Write it down. Even better than just adding it to your contact list on your smart phone, writing it out by hand nurtures both comprehension and retention. One of my favorite former employees, Chandni Patel, shares her technique. “I usually try to write it down as quickly as I can. Having a hard first name myself makes it easier for people to always forget mine, so I’m off the hook,” she rationalizes when she forgets theirs. But she still faithfully writes new names down.
Repeat the name several times. It is not difficult to say a name multiple times during a conversation. Take a hint from Joan who suggests reintroducing the person to someone else, yet another way to repeat the name.
If the pronunciation of the name is unusual, ask the person to pronounce it again for you. Then repeat it back to them until it is correct. It shows you care when you make the extra effort.
Ask for a business card. Read the card in front of the person—don’t just pocket it!—and repeat the name out loud.
Create a mental picture with someone famous or someone you know well. My granddaughter, Nicole Lauber, explains how she uses this technique. “Whenever I meet someone new, I’ll always picture that person meeting someone else I know with the same name. For example, if I met someone named Marsha, I would envision the new person meeting you. And if I don’t know anyone with their name, I’ll envision the person meeting someone who’s famous/well-known with their same name. Something about the visualization of two people together with the same name always helps me remember!”
Really look at the person’s face. Try to find something unique about the individual’s personal appearance, such Sara with the nose ring. Then, connect the name with the visual cue when you meet him/her the next time.
Try remembering at least the first letter of the person’s name. When my late husband, Ed Lauber, would forget a name, he would invariably fall back on the alphabet technique. While it can be time-consuming, it would always eventually produce the right name. Start at the top with “A” and work your way down. “Z, I knew it started with Z,” Ed would gleefully announce like a triumphant little boy catching the golden ring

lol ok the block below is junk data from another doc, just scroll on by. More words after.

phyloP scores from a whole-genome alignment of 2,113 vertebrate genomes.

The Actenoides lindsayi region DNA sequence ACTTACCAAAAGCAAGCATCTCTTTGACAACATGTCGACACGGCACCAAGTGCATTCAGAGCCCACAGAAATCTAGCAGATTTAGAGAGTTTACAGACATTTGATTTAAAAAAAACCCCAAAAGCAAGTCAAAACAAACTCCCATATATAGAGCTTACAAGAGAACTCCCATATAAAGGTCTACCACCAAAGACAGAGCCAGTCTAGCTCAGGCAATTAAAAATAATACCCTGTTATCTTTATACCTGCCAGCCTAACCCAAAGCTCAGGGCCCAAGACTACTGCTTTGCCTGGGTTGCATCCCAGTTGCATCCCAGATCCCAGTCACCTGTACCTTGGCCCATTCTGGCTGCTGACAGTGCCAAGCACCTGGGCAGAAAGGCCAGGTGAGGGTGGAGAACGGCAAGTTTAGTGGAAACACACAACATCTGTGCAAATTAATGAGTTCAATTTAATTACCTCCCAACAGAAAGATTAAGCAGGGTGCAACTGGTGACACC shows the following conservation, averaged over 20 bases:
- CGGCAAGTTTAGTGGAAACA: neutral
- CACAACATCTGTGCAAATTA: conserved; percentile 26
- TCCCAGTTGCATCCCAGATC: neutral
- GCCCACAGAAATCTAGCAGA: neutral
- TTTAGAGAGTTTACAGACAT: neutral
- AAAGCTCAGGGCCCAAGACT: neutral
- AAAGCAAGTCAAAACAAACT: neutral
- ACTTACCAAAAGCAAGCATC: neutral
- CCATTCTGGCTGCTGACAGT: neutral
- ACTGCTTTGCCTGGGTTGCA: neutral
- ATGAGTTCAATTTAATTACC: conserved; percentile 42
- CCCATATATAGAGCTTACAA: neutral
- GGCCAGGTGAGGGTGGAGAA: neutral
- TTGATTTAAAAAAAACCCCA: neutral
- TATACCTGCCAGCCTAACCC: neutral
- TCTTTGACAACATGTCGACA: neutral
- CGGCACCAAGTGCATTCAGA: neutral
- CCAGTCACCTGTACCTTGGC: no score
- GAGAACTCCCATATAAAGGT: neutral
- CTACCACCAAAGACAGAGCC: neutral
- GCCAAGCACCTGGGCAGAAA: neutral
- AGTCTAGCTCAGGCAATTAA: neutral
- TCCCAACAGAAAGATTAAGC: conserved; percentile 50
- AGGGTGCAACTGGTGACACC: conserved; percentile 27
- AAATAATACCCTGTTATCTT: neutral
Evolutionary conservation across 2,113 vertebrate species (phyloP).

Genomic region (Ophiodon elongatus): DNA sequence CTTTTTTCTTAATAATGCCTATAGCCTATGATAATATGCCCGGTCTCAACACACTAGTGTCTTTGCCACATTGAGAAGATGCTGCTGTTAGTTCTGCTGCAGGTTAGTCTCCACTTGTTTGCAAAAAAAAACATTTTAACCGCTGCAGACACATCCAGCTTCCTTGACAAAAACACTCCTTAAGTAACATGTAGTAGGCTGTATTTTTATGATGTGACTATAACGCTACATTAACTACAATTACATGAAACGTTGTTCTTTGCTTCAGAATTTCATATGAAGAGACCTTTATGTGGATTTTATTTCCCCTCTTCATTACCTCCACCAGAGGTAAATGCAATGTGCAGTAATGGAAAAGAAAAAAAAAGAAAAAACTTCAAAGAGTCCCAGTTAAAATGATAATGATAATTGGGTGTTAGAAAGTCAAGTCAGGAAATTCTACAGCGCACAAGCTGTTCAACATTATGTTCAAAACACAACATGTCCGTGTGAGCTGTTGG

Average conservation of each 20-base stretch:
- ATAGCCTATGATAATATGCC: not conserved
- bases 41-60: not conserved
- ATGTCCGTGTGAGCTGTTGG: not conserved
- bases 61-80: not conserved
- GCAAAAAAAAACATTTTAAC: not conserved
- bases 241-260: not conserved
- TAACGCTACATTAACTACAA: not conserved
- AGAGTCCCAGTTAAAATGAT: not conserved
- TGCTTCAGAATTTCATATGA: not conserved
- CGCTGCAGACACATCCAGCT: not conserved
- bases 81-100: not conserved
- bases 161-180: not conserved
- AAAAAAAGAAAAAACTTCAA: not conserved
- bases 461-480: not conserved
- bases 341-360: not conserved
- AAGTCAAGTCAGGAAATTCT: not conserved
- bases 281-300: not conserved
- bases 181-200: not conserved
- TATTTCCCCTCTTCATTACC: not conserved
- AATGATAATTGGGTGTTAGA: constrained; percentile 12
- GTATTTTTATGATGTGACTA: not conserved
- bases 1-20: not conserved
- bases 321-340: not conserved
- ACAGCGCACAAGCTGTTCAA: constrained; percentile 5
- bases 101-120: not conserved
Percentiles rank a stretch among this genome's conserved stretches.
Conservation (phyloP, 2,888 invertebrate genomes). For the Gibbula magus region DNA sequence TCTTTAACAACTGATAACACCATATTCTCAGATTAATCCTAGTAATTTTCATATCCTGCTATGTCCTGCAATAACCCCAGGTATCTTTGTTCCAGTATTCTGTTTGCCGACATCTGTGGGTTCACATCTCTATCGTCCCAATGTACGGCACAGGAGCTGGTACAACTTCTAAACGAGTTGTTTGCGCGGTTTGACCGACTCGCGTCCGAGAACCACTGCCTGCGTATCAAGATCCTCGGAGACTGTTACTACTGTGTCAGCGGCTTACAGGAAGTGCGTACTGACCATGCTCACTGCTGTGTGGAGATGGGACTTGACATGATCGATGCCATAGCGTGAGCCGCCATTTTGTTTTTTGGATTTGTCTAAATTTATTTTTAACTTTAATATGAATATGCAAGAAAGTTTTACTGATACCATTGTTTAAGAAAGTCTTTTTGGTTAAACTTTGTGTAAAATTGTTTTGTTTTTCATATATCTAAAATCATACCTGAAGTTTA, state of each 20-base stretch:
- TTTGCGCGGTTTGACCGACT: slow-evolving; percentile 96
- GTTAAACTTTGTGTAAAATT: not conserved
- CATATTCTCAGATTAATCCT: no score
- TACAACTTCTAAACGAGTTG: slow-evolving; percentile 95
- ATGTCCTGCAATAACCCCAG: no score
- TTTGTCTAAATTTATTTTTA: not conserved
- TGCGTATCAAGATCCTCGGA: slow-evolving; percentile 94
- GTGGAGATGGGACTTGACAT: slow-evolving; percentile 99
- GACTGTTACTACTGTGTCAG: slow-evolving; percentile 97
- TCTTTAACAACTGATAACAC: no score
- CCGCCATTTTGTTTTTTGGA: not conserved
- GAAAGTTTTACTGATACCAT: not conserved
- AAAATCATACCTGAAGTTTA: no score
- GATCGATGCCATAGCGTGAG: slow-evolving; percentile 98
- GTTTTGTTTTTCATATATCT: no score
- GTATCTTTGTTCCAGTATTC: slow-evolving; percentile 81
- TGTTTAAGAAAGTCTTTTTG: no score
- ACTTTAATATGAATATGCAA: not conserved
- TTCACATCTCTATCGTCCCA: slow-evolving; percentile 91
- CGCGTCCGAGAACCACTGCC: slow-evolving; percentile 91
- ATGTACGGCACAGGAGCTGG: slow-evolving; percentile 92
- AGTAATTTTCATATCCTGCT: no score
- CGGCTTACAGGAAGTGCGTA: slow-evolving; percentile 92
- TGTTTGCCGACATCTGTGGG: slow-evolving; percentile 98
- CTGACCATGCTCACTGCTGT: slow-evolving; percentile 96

when he finally landed on the right letter and recalled the name. “Got it! Z for Zelma!”
If you use social media, ask if you can friend the person on Facebook or Twitter. Often this comes with a photo and links to their personal sites. This helps you recall their name, face, and personal interests (also handy for starting a conversation!) the next time you see them.
Make a conscious decision to care. Once you’ve invested in trying to remember the name, it becomes a more natural process. Try making it a habit! Stop copping out with “I’m so bad with names” as it indirectly shows you don’t care.
Note to self! Focus and stop paying attention to what you want to say next.
When all else fails, politely ask the person to tell you their name again. Smile and don’t make a big deal out of it by overly apologizing. The French have a wonderful expression: S'il vous plait, rappelez-moi votre nom. Please remind me of your name. People will not be offended if you handle this graciously.
There are times, however, when all this gets tricky, particularly when people change their name. I know. I did. Growing up, my family Americanized the pronunciation of their Italian last name. Our family pronounced Palanci as Pah-lan-see. As the name is uncommon, many Americans would hear something they were more familiar with, such as Poh-lan-ski. With no disrespect to the Polish, I got tired of correcting people. So, around the age of 30 I decided to pronounce my name the Italian way with the last syllable as “chee.” It sounded pretentious at first especially with people who knew me earlier. Eventually, I grew into the name and even though it causes problems with the spelling— Palanchi being the most common mistake!— it’s worth it to embrace my heritage. I have also learned to graciously give my older friends a pass by acknowledging both pronunciations.
Given how important names are in life, parents need to pay special attention when they choose them for their children. My spinning instructor, Amy Chu, is expecting her first child in October. During the NBA playoffs this year, she jokingly announced to our class that she and her husband negotiated the terms on who gets to name their firstborn: whoever’s team won the playoff. Her husband’s choice was Kawhi Leonard after the gifted player from the Toronto Raptors (recently traded to the LA Clippers.) Amy’s choice was Jordan, “After Michael Jordan. You know who he is, right?” she asked looking me straight in the eye with a surly tone but broad smile.
Alas, Amy’s team lost. However, she’s a spunky one. Amy’s holding out for renegotiating new terms for naming rights. “I believe screams from the delivery room will give me a definite edge.” Let’s hope so, as a name with such immediate recall as Jordan will offer her son’s potential friends a clear advantage in remembering his name. Kawhi, on the other hand? If you’re not an avid sports fan, you may need to start at the beginning of the alphabet.
To prove my point, the photo for today’s post reflects a compilation of multiple misspellings of my name. While some of these could be chalked up to my bad penmanship, others are clearly because people were not paying attention.